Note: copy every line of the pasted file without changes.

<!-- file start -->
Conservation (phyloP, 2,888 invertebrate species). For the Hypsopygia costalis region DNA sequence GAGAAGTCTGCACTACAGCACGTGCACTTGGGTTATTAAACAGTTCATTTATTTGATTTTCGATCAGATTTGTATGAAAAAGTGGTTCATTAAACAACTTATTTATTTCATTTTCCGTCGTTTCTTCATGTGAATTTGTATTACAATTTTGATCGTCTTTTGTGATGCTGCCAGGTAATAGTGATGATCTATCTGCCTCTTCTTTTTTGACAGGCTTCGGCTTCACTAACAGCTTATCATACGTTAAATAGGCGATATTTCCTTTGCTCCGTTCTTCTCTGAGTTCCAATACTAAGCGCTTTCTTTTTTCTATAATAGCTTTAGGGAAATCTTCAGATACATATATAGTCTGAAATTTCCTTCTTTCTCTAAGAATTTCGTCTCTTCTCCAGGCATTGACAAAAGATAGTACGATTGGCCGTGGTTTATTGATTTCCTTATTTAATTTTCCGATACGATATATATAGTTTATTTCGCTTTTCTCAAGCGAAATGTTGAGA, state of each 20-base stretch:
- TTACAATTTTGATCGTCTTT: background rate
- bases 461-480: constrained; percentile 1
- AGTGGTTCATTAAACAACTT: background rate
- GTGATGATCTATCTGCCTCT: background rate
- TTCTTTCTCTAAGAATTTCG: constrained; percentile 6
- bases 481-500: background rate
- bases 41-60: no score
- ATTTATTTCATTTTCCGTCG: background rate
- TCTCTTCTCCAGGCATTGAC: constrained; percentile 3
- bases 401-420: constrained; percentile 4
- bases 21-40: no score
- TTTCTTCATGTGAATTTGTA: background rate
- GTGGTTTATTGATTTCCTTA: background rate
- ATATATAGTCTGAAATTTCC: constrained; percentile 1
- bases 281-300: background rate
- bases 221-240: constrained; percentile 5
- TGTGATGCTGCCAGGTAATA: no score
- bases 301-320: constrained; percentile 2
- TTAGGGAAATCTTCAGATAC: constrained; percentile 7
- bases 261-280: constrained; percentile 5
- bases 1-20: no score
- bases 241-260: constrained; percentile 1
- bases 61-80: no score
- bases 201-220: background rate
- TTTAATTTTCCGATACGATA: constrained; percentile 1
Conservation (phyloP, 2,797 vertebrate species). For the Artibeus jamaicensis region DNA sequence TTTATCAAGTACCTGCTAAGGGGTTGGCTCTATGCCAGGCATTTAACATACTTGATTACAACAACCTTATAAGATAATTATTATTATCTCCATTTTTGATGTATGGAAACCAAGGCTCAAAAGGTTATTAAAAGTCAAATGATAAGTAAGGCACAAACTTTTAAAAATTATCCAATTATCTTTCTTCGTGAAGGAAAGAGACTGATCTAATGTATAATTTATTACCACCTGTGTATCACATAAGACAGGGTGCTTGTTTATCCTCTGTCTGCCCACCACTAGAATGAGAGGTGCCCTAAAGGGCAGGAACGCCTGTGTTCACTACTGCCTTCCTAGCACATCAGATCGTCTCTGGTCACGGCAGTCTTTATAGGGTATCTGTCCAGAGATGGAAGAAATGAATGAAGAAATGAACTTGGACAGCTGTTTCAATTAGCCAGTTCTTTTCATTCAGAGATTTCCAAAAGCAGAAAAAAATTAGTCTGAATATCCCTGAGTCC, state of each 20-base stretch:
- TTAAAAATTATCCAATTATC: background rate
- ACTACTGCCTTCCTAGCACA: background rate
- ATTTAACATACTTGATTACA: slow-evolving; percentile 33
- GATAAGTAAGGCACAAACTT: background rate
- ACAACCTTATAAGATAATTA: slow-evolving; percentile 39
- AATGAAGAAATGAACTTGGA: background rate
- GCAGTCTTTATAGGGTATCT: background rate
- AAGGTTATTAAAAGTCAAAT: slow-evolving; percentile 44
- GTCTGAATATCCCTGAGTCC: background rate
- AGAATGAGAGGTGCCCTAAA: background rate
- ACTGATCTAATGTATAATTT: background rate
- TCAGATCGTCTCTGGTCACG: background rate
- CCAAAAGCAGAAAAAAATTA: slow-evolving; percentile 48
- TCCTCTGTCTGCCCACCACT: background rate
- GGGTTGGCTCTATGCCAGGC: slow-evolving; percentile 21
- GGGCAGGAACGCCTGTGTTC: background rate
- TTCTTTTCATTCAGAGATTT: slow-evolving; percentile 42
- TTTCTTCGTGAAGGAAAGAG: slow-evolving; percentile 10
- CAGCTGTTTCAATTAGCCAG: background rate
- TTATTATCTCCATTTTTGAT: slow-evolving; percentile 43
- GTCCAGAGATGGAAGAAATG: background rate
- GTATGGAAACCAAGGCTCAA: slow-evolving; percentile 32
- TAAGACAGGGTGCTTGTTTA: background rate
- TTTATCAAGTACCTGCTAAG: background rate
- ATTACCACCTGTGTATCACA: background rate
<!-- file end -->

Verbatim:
Conservation (phyloP, 2,888 invertebrate species). For the Hypsopygia costalis region DNA sequence GAGAAGTCTGCACTACAGCACGTGCACTTGGGTTATTAAACAGTTCATTTATTTGATTTTCGATCAGATTTGTATGAAAAAGTGGTTCATTAAACAACTTATTTATTTCATTTTCCGTCGTTTCTTCATGTGAATTTGTATTACAATTTTGATCGTCTTTTGTGATGCTGCCAGGTAATAGTGATGATCTATCTGCCTCTTCTTTTTTGACAGGCTTCGGCTTCACTAACAGCTTATCATACGTTAAATAGGCGATATTTCCTTTGCTCCGTTCTTCTCTGAGTTCCAATACTAAGCGCTTTCTTTTTTCTATAATAGCTTTAGGGAAATCTTCAGATACATATATAGTCTGAAATTTCCTTCTTTCTCTAAGAATTTCGTCTCTTCTCCAGGCATTGACAAAAGATAGTACGATTGGCCGTGGTTTATTGATTTCCTTATTTAATTTTCCGATACGATATATATAGTTTATTTCGCTTTTCTCAAGCGAAATGTTGAGA, state of each 20-base stretch:
- TTACAATTTTGATCGTCTTT: background rate
- bases 461-480: constrained; percentile 1
- AGTGGTTCATTAAACAACTT: background rate
- GTGATGATCTATCTGCCTCT: background rate
- TTCTTTCTCTAAGAATTTCG: constrained; percentile 6
- bases 481-500: background rate
- bases 41-60: no score
- ATTTATTTCATTTTCCGTCG: background rate
- TCTCTTCTCCAGGCATTGAC: constrained; percentile 3
- bases 401-420: constrained; percentile 4
- bases 21-40: no score
- TTTCTTCATGTGAATTTGTA: background rate
- GTGGTTTATTGATTTCCTTA: background rate
- ATATATAGTCTGAAATTTCC: constrained; percentile 1
- bases 281-300: background rate
- bases 221-240: constrained; percentile 5
- TGTGATGCTGCCAGGTAATA: no score
- bases 301-320: constrained; percentile 2
- TTAGGGAAATCTTCAGATAC: constrained; percentile 7
- bases 261-280: constrained; percentile 5
- bases 1-20: no score
- bases 241-260: constrained; percentile 1
- bases 61-80: no score
- bases 201-220: background rate
- TTTAATTTTCCGATACGATA: constrained; percentile 1
Conservation (phyloP, 2,797 vertebrate species). For the Artibeus jamaicensis region DNA sequence TTTATCAAGTACCTGCTAAGGGGTTGGCTCTATGCCAGGCATTTAACATACTTGATTACAACAACCTTATAAGATAATTATTATTATCTCCATTTTTGATGTATGGAAACCAAGGCTCAAAAGGTTATTAAAAGTCAAATGATAAGTAAGGCACAAACTTTTAAAAATTATCCAATTATCTTTCTTCGTGAAGGAAAGAGACTGATCTAATGTATAATTTATTACCACCTGTGTATCACATAAGACAGGGTGCTTGTTTATCCTCTGTCTGCCCACCACTAGAATGAGAGGTGCCCTAAAGGGCAGGAACGCCTGTGTTCACTACTGCCTTCCTAGCACATCAGATCGTCTCTGGTCACGGCAGTCTTTATAGGGTATCTGTCCAGAGATGGAAGAAATGAATGAAGAAATGAACTTGGACAGCTGTTTCAATTAGCCAGTTCTTTTCATTCAGAGATTTCCAAAAGCAGAAAAAAATTAGTCTGAATATCCCTGAGTCC, state of each 20-base stretch:
- TTAAAAATTATCCAATTATC: background rate
- ACTACTGCCTTCCTAGCACA: background rate
- ATTTAACATACTTGATTACA: slow-evolving; percentile 33
- GATAAGTAAGGCACAAACTT: background rate
- ACAACCTTATAAGATAATTA: slow-evolving; percentile 39
- AATGAAGAAATGAACTTGGA: background rate
- GCAGTCTTTATAGGGTATCT: background rate
- AAGGTTATTAAAAGTCAAAT: slow-evolving; percentile 44
- GTCTGAATATCCCTGAGTCC: background rate
- AGAATGAGAGGTGCCCTAAA: background rate
- ACTGATCTAATGTATAATTT: background rate
- TCAGATCGTCTCTGGTCACG: background rate
- CCAAAAGCAGAAAAAAATTA: slow-evolving; percentile 48
- TCCTCTGTCTGCCCACCACT: background rate
- GGGTTGGCTCTATGCCAGGC: slow-evolving; percentile 21
- GGGCAGGAACGCCTGTGTTC: background rate
- TTCTTTTCATTCAGAGATTT: slow-evolving; percentile 42
- TTTCTTCGTGAAGGAAAGAG: slow-evolving; percentile 10
- CAGCTGTTTCAATTAGCCAG: background rate
- TTATTATCTCCATTTTTGAT: slow-evolving; percentile 43
- GTCCAGAGATGGAAGAAATG: background rate
- GTATGGAAACCAAGGCTCAA: slow-evolving; percentile 32
- TAAGACAGGGTGCTTGTTTA: background rate
- TTTATCAAGTACCTGCTAAG: background rate
- ATTACCACCTGTGTATCACA: background rate